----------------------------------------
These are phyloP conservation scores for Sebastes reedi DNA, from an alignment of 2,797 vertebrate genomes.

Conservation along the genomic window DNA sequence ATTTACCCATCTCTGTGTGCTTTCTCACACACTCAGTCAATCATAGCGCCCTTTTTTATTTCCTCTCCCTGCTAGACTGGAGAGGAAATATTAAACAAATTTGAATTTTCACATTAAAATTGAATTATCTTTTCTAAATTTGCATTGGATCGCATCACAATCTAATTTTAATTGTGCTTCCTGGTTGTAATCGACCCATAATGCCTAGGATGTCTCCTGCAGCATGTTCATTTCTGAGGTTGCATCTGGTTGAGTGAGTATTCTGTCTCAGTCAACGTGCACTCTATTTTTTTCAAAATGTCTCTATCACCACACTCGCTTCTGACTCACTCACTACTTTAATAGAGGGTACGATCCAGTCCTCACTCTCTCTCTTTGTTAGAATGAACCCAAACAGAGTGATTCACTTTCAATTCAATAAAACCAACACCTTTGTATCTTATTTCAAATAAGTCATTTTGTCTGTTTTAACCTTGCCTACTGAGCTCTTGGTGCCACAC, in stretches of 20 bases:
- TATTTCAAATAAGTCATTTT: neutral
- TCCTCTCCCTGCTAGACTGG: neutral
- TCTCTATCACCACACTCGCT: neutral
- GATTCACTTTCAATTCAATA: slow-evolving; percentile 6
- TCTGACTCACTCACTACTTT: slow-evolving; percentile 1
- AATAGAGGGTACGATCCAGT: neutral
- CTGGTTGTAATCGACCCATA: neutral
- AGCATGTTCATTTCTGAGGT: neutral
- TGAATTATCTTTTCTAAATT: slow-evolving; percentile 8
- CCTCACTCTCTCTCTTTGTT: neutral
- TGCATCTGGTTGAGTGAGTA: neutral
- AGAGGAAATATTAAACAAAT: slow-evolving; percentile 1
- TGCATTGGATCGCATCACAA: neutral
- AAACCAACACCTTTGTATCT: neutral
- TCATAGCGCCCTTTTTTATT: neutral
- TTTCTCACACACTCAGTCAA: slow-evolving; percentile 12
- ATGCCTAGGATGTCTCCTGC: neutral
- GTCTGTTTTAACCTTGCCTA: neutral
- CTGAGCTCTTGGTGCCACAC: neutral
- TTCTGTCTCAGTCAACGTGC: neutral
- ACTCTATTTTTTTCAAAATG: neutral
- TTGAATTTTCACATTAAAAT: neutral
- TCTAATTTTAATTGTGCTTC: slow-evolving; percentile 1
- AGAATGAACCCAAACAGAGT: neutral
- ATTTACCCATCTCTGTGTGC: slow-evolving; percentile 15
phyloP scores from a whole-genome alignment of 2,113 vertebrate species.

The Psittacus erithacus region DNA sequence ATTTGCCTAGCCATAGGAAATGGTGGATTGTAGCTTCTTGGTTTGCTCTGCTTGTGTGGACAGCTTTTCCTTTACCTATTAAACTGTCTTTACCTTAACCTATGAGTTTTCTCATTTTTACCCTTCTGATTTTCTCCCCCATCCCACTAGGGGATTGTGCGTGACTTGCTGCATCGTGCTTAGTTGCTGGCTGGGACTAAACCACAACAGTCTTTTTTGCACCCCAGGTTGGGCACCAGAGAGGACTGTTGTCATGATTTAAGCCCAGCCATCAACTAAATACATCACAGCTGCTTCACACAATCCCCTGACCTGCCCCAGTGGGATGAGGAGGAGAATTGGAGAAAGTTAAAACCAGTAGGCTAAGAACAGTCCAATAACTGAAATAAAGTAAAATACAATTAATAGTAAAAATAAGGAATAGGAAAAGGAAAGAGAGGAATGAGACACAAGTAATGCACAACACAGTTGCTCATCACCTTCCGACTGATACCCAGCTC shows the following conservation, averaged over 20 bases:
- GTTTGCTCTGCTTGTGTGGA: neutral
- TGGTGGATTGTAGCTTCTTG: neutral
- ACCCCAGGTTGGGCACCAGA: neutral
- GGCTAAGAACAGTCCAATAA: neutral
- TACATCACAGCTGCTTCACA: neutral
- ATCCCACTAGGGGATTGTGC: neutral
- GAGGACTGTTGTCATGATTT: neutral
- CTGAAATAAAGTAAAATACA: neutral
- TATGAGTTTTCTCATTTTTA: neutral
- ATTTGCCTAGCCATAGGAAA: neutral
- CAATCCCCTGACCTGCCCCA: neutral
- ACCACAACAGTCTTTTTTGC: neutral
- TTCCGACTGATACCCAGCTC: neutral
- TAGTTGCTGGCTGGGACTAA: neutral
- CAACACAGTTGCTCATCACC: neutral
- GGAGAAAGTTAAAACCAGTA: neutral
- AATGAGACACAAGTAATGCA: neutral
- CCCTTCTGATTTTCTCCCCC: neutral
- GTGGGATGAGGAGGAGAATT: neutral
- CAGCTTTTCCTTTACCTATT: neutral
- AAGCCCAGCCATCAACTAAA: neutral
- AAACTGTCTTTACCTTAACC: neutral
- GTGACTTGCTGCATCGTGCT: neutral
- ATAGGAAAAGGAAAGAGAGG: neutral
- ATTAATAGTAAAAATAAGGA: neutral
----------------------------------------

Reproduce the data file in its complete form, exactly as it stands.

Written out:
These are phyloP conservation scores for Sebastes reedi DNA, from an alignment of 2,797 vertebrate genomes.

Conservation along the genomic window DNA sequence ATTTACCCATCTCTGTGTGCTTTCTCACACACTCAGTCAATCATAGCGCCCTTTTTTATTTCCTCTCCCTGCTAGACTGGAGAGGAAATATTAAACAAATTTGAATTTTCACATTAAAATTGAATTATCTTTTCTAAATTTGCATTGGATCGCATCACAATCTAATTTTAATTGTGCTTCCTGGTTGTAATCGACCCATAATGCCTAGGATGTCTCCTGCAGCATGTTCATTTCTGAGGTTGCATCTGGTTGAGTGAGTATTCTGTCTCAGTCAACGTGCACTCTATTTTTTTCAAAATGTCTCTATCACCACACTCGCTTCTGACTCACTCACTACTTTAATAGAGGGTACGATCCAGTCCTCACTCTCTCTCTTTGTTAGAATGAACCCAAACAGAGTGATTCACTTTCAATTCAATAAAACCAACACCTTTGTATCTTATTTCAAATAAGTCATTTTGTCTGTTTTAACCTTGCCTACTGAGCTCTTGGTGCCACAC, in stretches of 20 bases:
- TATTTCAAATAAGTCATTTT: neutral
- TCCTCTCCCTGCTAGACTGG: neutral
- TCTCTATCACCACACTCGCT: neutral
- GATTCACTTTCAATTCAATA: slow-evolving; percentile 6
- TCTGACTCACTCACTACTTT: slow-evolving; percentile 1
- AATAGAGGGTACGATCCAGT: neutral
- CTGGTTGTAATCGACCCATA: neutral
- AGCATGTTCATTTCTGAGGT: neutral
- TGAATTATCTTTTCTAAATT: slow-evolving; percentile 8
- CCTCACTCTCTCTCTTTGTT: neutral
- TGCATCTGGTTGAGTGAGTA: neutral
- AGAGGAAATATTAAACAAAT: slow-evolving; percentile 1
- TGCATTGGATCGCATCACAA: neutral
- AAACCAACACCTTTGTATCT: neutral
- TCATAGCGCCCTTTTTTATT: neutral
- TTTCTCACACACTCAGTCAA: slow-evolving; percentile 12
- ATGCCTAGGATGTCTCCTGC: neutral
- GTCTGTTTTAACCTTGCCTA: neutral
- CTGAGCTCTTGGTGCCACAC: neutral
- TTCTGTCTCAGTCAACGTGC: neutral
- ACTCTATTTTTTTCAAAATG: neutral
- TTGAATTTTCACATTAAAAT: neutral
- TCTAATTTTAATTGTGCTTC: slow-evolving; percentile 1
- AGAATGAACCCAAACAGAGT: neutral
- ATTTACCCATCTCTGTGTGC: slow-evolving; percentile 15
phyloP scores from a whole-genome alignment of 2,113 vertebrate species.

The Psittacus erithacus region DNA sequence ATTTGCCTAGCCATAGGAAATGGTGGATTGTAGCTTCTTGGTTTGCTCTGCTTGTGTGGACAGCTTTTCCTTTACCTATTAAACTGTCTTTACCTTAACCTATGAGTTTTCTCATTTTTACCCTTCTGATTTTCTCCCCCATCCCACTAGGGGATTGTGCGTGACTTGCTGCATCGTGCTTAGTTGCTGGCTGGGACTAAACCACAACAGTCTTTTTTGCACCCCAGGTTGGGCACCAGAGAGGACTGTTGTCATGATTTAAGCCCAGCCATCAACTAAATACATCACAGCTGCTTCACACAATCCCCTGACCTGCCCCAGTGGGATGAGGAGGAGAATTGGAGAAAGTTAAAACCAGTAGGCTAAGAACAGTCCAATAACTGAAATAAAGTAAAATACAATTAATAGTAAAAATAAGGAATAGGAAAAGGAAAGAGAGGAATGAGACACAAGTAATGCACAACACAGTTGCTCATCACCTTCCGACTGATACCCAGCTC shows the following conservation, averaged over 20 bases:
- GTTTGCTCTGCTTGTGTGGA: neutral
- TGGTGGATTGTAGCTTCTTG: neutral
- ACCCCAGGTTGGGCACCAGA: neutral
- GGCTAAGAACAGTCCAATAA: neutral
- TACATCACAGCTGCTTCACA: neutral
- ATCCCACTAGGGGATTGTGC: neutral
- GAGGACTGTTGTCATGATTT: neutral
- CTGAAATAAAGTAAAATACA: neutral
- TATGAGTTTTCTCATTTTTA: neutral
- ATTTGCCTAGCCATAGGAAA: neutral
- CAATCCCCTGACCTGCCCCA: neutral
- ACCACAACAGTCTTTTTTGC: neutral
- TTCCGACTGATACCCAGCTC: neutral
- TAGTTGCTGGCTGGGACTAA: neutral
- CAACACAGTTGCTCATCACC: neutral
- GGAGAAAGTTAAAACCAGTA: neutral
- AATGAGACACAAGTAATGCA: neutral
- CCCTTCTGATTTTCTCCCCC: neutral
- GTGGGATGAGGAGGAGAATT: neutral
- CAGCTTTTCCTTTACCTATT: neutral
- AAGCCCAGCCATCAACTAAA: neutral
- AAACTGTCTTTACCTTAACC: neutral
- GTGACTTGCTGCATCGTGCT: neutral
- ATAGGAAAAGGAAAGAGAGG: neutral
- ATTAATAGTAAAAATAAGGA: neutral